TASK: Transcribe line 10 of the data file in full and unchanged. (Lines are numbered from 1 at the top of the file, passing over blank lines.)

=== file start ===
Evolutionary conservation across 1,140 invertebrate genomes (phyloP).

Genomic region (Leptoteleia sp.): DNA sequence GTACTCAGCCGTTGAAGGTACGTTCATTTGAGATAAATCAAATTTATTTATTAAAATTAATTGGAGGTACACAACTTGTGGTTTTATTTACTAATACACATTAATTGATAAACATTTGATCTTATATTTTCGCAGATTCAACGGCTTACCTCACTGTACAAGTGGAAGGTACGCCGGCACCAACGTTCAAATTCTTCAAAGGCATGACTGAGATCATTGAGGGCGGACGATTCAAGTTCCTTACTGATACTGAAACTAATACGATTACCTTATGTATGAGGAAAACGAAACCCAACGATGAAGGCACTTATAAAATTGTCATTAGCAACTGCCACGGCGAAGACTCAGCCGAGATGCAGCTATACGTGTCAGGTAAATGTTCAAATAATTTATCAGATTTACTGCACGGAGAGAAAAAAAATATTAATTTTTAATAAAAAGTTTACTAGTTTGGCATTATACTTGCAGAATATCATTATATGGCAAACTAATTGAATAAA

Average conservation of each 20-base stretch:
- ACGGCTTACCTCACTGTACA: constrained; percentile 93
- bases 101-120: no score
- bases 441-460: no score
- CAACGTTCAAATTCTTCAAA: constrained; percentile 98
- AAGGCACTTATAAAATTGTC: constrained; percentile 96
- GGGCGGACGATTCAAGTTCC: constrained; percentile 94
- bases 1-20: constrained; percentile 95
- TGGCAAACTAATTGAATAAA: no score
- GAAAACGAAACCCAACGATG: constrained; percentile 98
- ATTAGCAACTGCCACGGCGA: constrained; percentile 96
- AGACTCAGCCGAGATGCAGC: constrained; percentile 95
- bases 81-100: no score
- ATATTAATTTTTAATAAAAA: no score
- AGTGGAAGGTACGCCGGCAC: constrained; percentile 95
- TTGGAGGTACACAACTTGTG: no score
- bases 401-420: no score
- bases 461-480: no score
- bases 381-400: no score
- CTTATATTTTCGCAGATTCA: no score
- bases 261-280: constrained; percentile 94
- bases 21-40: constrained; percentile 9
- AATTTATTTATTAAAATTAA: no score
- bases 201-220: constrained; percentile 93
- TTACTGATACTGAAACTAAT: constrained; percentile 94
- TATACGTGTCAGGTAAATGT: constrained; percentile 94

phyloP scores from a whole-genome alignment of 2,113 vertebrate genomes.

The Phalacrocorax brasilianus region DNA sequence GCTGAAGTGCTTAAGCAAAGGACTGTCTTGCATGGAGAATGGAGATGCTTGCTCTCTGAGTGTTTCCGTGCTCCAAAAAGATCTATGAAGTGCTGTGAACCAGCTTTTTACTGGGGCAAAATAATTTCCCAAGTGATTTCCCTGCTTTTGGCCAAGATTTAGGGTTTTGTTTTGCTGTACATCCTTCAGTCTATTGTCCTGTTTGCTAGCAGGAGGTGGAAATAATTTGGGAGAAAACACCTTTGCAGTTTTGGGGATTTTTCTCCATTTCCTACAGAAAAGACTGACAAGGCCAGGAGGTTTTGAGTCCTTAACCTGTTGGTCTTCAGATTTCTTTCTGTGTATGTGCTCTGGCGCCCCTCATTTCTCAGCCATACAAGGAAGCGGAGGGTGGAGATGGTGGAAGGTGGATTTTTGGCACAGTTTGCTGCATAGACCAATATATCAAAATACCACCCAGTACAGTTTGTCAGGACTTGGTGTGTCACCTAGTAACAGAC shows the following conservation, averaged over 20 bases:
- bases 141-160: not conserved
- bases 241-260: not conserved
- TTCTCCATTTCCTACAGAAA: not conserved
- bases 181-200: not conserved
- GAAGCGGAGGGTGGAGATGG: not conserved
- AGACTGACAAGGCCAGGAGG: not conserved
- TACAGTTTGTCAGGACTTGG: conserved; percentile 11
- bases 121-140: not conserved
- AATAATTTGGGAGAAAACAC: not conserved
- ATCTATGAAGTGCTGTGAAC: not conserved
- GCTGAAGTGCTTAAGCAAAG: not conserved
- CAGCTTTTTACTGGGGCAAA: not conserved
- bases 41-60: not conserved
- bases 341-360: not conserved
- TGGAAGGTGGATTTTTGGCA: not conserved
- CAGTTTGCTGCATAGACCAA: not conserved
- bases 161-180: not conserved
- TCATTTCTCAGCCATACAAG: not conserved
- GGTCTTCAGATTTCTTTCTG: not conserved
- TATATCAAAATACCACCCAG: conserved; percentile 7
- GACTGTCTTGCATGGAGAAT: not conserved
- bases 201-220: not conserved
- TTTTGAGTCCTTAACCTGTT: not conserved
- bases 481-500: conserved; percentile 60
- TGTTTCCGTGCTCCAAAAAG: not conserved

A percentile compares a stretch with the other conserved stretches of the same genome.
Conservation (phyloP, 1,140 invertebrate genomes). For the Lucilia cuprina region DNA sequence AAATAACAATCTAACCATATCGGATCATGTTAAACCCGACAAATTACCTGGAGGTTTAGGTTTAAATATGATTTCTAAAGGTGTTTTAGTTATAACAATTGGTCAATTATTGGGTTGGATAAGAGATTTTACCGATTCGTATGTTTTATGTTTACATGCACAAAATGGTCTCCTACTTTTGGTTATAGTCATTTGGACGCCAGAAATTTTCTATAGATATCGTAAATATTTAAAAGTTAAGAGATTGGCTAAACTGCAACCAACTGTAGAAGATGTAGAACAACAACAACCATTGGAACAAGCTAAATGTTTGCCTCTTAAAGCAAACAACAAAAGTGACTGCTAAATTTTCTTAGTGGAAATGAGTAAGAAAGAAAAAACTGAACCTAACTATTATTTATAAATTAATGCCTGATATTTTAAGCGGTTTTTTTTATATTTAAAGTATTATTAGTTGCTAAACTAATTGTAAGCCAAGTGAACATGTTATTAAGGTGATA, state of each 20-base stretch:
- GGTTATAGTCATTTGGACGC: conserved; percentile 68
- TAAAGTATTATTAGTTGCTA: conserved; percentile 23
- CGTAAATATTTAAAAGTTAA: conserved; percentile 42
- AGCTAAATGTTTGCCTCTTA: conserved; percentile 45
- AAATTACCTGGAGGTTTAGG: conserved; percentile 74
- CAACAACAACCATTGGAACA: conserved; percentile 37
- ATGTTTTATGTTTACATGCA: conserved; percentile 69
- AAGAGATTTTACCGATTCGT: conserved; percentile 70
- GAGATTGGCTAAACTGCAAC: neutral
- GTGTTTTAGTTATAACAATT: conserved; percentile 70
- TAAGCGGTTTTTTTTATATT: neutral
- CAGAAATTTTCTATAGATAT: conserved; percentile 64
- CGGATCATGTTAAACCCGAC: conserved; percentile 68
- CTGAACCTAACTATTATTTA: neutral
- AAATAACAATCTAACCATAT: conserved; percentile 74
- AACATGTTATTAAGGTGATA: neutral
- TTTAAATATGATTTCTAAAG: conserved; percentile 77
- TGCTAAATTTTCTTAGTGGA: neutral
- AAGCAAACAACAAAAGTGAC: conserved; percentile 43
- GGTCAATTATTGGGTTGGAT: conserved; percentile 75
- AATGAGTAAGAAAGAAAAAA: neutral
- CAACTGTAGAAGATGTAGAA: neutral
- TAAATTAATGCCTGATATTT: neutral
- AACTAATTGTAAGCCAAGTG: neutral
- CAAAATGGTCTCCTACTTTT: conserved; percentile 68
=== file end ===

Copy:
- bases 1-20: constrained; percentile 95